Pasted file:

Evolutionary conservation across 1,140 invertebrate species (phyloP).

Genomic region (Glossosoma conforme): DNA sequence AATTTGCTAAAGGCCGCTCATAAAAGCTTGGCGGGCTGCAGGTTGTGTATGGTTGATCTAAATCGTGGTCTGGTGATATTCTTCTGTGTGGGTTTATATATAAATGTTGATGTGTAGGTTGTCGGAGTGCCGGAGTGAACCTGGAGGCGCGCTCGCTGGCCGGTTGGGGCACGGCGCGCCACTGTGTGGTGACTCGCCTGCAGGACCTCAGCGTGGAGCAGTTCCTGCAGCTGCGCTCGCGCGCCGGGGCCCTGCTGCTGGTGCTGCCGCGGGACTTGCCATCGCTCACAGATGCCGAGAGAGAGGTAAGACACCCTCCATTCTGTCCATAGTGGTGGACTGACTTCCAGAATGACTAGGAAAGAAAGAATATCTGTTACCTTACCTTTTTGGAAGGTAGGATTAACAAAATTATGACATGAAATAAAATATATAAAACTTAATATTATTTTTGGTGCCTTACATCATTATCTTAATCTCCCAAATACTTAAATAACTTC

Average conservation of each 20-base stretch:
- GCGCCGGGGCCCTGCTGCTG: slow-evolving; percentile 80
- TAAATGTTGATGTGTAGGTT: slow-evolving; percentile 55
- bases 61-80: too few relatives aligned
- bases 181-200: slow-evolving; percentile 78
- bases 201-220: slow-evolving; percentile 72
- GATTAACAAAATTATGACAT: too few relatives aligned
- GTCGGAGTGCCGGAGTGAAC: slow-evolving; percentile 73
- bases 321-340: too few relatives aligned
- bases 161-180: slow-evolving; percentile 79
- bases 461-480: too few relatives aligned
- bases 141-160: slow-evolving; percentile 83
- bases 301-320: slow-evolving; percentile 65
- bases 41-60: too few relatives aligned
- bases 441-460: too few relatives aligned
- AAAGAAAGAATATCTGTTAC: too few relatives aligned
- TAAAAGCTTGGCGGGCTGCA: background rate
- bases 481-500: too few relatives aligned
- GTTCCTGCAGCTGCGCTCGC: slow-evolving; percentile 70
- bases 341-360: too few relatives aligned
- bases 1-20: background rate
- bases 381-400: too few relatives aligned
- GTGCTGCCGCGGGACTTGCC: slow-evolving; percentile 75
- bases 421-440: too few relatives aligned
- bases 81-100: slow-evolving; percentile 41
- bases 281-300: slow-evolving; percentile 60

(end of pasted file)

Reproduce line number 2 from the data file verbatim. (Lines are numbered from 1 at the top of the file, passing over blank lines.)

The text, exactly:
Genomic region (Glossosoma conforme): DNA sequence AATTTGCTAAAGGCCGCTCATAAAAGCTTGGCGGGCTGCAGGTTGTGTATGGTTGATCTAAATCGTGGTCTGGTGATATTCTTCTGTGTGGGTTTATATATAAATGTTGATGTGTAGGTTGTCGGAGTGCCGGAGTGAACCTGGAGGCGCGCTCGCTGGCCGGTTGGGGCACGGCGCGCCACTGTGTGGTGACTCGCCTGCAGGACCTCAGCGTGGAGCAGTTCCTGCAGCTGCGCTCGCGCGCCGGGGCCCTGCTGCTGGTGCTGCCGCGGGACTTGCCATCGCTCACAGATGCCGAGAGAGAGGTAAGACACCCTCCATTCTGTCCATAGTGGTGGACTGACTTCCAGAATGACTAGGAAAGAAAGAATATCTGTTACCTTACCTTTTTGGAAGGTAGGATTAACAAAATTATGACATGAAATAAAATATATAAAACTTAATATTATTTTTGGTGCCTTACATCATTATCTTAATCTCCCAAATACTTAAATAACTTC